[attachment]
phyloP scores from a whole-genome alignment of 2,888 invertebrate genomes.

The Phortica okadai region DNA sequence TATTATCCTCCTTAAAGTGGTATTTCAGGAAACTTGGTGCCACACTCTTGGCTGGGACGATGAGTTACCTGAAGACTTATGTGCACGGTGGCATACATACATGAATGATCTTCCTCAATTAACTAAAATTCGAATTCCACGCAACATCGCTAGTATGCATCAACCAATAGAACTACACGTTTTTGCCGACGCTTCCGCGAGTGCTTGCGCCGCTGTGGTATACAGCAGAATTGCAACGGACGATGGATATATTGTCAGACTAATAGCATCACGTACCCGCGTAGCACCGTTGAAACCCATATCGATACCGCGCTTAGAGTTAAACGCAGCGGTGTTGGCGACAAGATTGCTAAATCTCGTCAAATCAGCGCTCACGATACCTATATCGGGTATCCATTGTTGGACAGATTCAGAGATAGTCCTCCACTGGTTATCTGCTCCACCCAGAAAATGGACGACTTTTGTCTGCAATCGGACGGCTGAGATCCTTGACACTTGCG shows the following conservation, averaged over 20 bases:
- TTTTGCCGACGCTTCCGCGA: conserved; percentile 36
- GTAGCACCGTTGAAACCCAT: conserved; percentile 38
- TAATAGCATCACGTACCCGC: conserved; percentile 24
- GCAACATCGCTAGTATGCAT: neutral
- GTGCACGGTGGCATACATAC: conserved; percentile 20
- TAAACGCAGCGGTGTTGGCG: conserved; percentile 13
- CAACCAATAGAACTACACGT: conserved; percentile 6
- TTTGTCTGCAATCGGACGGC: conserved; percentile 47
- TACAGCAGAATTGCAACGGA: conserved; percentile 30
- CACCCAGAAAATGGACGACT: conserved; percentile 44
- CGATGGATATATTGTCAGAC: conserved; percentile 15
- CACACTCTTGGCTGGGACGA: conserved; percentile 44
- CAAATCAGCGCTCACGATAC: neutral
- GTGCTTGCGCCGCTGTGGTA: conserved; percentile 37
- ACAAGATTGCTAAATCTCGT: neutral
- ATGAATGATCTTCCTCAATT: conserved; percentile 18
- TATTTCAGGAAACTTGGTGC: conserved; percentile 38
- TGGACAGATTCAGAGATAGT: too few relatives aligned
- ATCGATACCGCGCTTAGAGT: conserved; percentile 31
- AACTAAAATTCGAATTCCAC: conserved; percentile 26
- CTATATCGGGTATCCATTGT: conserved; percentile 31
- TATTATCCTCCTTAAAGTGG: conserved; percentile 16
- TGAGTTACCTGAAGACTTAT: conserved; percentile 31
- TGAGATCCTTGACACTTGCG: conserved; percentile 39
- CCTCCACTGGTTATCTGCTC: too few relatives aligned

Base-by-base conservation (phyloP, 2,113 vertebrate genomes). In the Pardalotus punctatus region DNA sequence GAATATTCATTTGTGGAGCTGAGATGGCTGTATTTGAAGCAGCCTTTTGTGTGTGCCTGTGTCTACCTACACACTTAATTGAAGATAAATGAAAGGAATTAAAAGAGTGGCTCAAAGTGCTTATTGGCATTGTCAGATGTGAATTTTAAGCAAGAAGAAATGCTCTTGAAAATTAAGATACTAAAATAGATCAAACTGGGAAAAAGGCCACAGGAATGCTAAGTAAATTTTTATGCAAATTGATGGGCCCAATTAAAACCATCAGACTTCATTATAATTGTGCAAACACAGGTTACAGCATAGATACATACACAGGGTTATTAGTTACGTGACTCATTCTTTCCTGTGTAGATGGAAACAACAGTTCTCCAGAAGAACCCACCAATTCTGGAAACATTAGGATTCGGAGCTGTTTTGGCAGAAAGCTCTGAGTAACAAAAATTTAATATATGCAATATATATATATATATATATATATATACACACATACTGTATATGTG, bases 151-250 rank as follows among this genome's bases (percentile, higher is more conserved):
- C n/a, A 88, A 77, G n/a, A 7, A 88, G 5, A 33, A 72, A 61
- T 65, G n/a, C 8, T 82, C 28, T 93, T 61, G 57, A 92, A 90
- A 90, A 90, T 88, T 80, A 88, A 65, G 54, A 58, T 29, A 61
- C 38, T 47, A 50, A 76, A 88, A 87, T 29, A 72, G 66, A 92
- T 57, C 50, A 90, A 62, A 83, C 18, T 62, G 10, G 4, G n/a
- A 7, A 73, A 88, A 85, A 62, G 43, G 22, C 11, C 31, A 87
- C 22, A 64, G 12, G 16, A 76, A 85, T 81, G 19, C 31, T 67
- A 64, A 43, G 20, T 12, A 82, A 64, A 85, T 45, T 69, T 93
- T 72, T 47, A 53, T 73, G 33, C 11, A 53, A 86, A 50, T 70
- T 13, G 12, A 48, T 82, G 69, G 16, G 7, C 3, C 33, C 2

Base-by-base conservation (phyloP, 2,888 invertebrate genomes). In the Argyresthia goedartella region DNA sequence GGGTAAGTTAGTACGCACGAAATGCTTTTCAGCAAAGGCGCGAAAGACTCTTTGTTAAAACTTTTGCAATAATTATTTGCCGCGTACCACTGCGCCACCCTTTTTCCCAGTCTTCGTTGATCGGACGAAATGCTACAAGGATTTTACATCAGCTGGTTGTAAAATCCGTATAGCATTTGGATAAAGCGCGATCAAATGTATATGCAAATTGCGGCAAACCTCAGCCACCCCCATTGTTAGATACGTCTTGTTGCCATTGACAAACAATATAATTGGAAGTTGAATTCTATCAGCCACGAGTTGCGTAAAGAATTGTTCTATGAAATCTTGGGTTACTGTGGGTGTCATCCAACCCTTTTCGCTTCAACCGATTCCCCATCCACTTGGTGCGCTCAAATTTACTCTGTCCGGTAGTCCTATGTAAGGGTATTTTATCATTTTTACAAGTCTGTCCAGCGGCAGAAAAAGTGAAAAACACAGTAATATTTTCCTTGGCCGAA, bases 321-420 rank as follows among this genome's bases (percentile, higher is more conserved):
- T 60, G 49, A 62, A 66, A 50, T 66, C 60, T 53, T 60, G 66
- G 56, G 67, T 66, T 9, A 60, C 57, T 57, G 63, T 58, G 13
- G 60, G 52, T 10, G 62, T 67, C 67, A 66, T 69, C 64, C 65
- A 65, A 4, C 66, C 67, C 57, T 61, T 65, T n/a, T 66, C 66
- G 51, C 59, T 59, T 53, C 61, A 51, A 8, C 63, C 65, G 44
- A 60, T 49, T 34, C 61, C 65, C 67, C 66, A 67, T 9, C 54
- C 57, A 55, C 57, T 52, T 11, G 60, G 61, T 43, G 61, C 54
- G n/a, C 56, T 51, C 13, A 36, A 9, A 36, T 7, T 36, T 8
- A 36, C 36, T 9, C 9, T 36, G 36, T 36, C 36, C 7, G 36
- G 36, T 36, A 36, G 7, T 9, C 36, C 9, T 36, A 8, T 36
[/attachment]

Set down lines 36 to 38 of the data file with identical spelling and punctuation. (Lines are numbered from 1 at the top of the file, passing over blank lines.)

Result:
- A 64, A 43, G 20, T 12, A 82, A 64, A 85, T 45, T 69, T 93
- T 72, T 47, A 53, T 73, G 33, C 11, A 53, A 86, A 50, T 70
- T 13, G 12, A 48, T 82, G 69, G 16, G 7, C 3, C 33, C 2